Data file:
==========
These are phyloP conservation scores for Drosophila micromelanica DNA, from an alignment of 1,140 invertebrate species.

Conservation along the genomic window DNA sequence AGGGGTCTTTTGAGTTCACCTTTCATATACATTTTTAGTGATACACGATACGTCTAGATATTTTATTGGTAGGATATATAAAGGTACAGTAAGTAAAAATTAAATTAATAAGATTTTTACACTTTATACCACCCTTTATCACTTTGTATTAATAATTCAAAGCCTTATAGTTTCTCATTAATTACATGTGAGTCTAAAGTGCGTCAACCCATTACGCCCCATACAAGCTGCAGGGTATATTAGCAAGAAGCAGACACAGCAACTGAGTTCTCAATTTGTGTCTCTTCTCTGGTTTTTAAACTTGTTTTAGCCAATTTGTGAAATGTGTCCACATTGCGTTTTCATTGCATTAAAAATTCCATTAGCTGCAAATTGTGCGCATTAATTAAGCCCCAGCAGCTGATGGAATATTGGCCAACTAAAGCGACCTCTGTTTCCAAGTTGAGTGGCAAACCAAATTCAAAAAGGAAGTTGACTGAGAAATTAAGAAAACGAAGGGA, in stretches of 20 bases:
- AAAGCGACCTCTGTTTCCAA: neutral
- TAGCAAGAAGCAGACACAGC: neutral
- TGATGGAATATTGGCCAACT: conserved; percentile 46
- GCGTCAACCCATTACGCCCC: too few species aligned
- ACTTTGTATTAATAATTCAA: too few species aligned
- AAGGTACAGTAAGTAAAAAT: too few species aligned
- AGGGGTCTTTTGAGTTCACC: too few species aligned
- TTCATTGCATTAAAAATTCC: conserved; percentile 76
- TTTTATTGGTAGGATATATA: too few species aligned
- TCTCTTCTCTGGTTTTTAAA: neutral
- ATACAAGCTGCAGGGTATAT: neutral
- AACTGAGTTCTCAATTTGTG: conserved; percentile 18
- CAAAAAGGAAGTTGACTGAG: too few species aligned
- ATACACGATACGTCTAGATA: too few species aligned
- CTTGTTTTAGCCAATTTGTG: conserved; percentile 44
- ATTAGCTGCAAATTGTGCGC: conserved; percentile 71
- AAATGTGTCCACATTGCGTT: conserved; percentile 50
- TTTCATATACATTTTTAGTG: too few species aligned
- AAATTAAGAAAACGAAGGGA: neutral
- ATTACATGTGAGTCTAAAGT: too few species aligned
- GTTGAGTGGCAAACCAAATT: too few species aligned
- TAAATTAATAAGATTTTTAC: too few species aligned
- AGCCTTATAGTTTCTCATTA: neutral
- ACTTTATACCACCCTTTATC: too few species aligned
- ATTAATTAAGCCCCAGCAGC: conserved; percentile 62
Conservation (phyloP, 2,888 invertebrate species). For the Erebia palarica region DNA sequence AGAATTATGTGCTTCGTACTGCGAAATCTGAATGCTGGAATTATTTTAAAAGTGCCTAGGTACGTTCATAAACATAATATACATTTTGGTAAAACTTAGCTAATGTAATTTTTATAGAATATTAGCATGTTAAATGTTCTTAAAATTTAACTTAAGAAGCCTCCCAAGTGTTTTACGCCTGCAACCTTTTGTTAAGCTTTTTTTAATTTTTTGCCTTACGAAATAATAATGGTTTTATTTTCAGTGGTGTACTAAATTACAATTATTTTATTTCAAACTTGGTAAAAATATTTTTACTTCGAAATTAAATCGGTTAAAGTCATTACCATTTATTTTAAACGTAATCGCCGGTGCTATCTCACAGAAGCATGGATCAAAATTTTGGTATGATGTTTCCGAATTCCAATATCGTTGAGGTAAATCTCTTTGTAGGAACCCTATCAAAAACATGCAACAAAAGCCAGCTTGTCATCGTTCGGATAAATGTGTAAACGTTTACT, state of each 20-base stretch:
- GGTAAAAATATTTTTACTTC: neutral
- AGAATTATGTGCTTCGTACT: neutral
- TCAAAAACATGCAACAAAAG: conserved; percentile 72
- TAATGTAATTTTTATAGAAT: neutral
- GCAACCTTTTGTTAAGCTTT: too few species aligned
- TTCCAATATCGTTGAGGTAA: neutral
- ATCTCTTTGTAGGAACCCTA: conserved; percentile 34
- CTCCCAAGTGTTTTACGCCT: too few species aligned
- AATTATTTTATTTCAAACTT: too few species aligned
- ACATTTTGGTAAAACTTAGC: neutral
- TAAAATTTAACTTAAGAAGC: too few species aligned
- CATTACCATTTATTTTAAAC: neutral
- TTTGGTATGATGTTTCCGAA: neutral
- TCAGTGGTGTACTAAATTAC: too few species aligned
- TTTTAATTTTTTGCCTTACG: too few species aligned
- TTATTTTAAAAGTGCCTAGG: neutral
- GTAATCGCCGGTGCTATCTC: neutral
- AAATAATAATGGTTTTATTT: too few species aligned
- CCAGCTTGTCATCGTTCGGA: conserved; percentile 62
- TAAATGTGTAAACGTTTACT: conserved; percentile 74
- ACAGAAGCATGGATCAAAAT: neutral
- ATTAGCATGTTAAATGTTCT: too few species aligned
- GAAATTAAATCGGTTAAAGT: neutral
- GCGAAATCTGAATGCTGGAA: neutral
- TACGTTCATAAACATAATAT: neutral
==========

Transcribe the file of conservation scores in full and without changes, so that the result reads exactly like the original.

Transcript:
These are phyloP conservation scores for Drosophila micromelanica DNA, from an alignment of 1,140 invertebrate species.

Conservation along the genomic window DNA sequence AGGGGTCTTTTGAGTTCACCTTTCATATACATTTTTAGTGATACACGATACGTCTAGATATTTTATTGGTAGGATATATAAAGGTACAGTAAGTAAAAATTAAATTAATAAGATTTTTACACTTTATACCACCCTTTATCACTTTGTATTAATAATTCAAAGCCTTATAGTTTCTCATTAATTACATGTGAGTCTAAAGTGCGTCAACCCATTACGCCCCATACAAGCTGCAGGGTATATTAGCAAGAAGCAGACACAGCAACTGAGTTCTCAATTTGTGTCTCTTCTCTGGTTTTTAAACTTGTTTTAGCCAATTTGTGAAATGTGTCCACATTGCGTTTTCATTGCATTAAAAATTCCATTAGCTGCAAATTGTGCGCATTAATTAAGCCCCAGCAGCTGATGGAATATTGGCCAACTAAAGCGACCTCTGTTTCCAAGTTGAGTGGCAAACCAAATTCAAAAAGGAAGTTGACTGAGAAATTAAGAAAACGAAGGGA, in stretches of 20 bases:
- AAAGCGACCTCTGTTTCCAA: neutral
- TAGCAAGAAGCAGACACAGC: neutral
- TGATGGAATATTGGCCAACT: conserved; percentile 46
- GCGTCAACCCATTACGCCCC: too few species aligned
- ACTTTGTATTAATAATTCAA: too few species aligned
- AAGGTACAGTAAGTAAAAAT: too few species aligned
- AGGGGTCTTTTGAGTTCACC: too few species aligned
- TTCATTGCATTAAAAATTCC: conserved; percentile 76
- TTTTATTGGTAGGATATATA: too few species aligned
- TCTCTTCTCTGGTTTTTAAA: neutral
- ATACAAGCTGCAGGGTATAT: neutral
- AACTGAGTTCTCAATTTGTG: conserved; percentile 18
- CAAAAAGGAAGTTGACTGAG: too few species aligned
- ATACACGATACGTCTAGATA: too few species aligned
- CTTGTTTTAGCCAATTTGTG: conserved; percentile 44
- ATTAGCTGCAAATTGTGCGC: conserved; percentile 71
- AAATGTGTCCACATTGCGTT: conserved; percentile 50
- TTTCATATACATTTTTAGTG: too few species aligned
- AAATTAAGAAAACGAAGGGA: neutral
- ATTACATGTGAGTCTAAAGT: too few species aligned
- GTTGAGTGGCAAACCAAATT: too few species aligned
- TAAATTAATAAGATTTTTAC: too few species aligned
- AGCCTTATAGTTTCTCATTA: neutral
- ACTTTATACCACCCTTTATC: too few species aligned
- ATTAATTAAGCCCCAGCAGC: conserved; percentile 62
Conservation (phyloP, 2,888 invertebrate species). For the Erebia palarica region DNA sequence AGAATTATGTGCTTCGTACTGCGAAATCTGAATGCTGGAATTATTTTAAAAGTGCCTAGGTACGTTCATAAACATAATATACATTTTGGTAAAACTTAGCTAATGTAATTTTTATAGAATATTAGCATGTTAAATGTTCTTAAAATTTAACTTAAGAAGCCTCCCAAGTGTTTTACGCCTGCAACCTTTTGTTAAGCTTTTTTTAATTTTTTGCCTTACGAAATAATAATGGTTTTATTTTCAGTGGTGTACTAAATTACAATTATTTTATTTCAAACTTGGTAAAAATATTTTTACTTCGAAATTAAATCGGTTAAAGTCATTACCATTTATTTTAAACGTAATCGCCGGTGCTATCTCACAGAAGCATGGATCAAAATTTTGGTATGATGTTTCCGAATTCCAATATCGTTGAGGTAAATCTCTTTGTAGGAACCCTATCAAAAACATGCAACAAAAGCCAGCTTGTCATCGTTCGGATAAATGTGTAAACGTTTACT, state of each 20-base stretch:
- GGTAAAAATATTTTTACTTC: neutral
- AGAATTATGTGCTTCGTACT: neutral
- TCAAAAACATGCAACAAAAG: conserved; percentile 72
- TAATGTAATTTTTATAGAAT: neutral
- GCAACCTTTTGTTAAGCTTT: too few species aligned
- TTCCAATATCGTTGAGGTAA: neutral
- ATCTCTTTGTAGGAACCCTA: conserved; percentile 34
- CTCCCAAGTGTTTTACGCCT: too few species aligned
- AATTATTTTATTTCAAACTT: too few species aligned
- ACATTTTGGTAAAACTTAGC: neutral
- TAAAATTTAACTTAAGAAGC: too few species aligned
- CATTACCATTTATTTTAAAC: neutral
- TTTGGTATGATGTTTCCGAA: neutral
- TCAGTGGTGTACTAAATTAC: too few species aligned
- TTTTAATTTTTTGCCTTACG: too few species aligned
- TTATTTTAAAAGTGCCTAGG: neutral
- GTAATCGCCGGTGCTATCTC: neutral
- AAATAATAATGGTTTTATTT: too few species aligned
- CCAGCTTGTCATCGTTCGGA: conserved; percentile 62
- TAAATGTGTAAACGTTTACT: conserved; percentile 74
- ACAGAAGCATGGATCAAAAT: neutral
- ATTAGCATGTTAAATGTTCT: too few species aligned
- GAAATTAAATCGGTTAAAGT: neutral
- GCGAAATCTGAATGCTGGAA: neutral
- TACGTTCATAAACATAATAT: neutral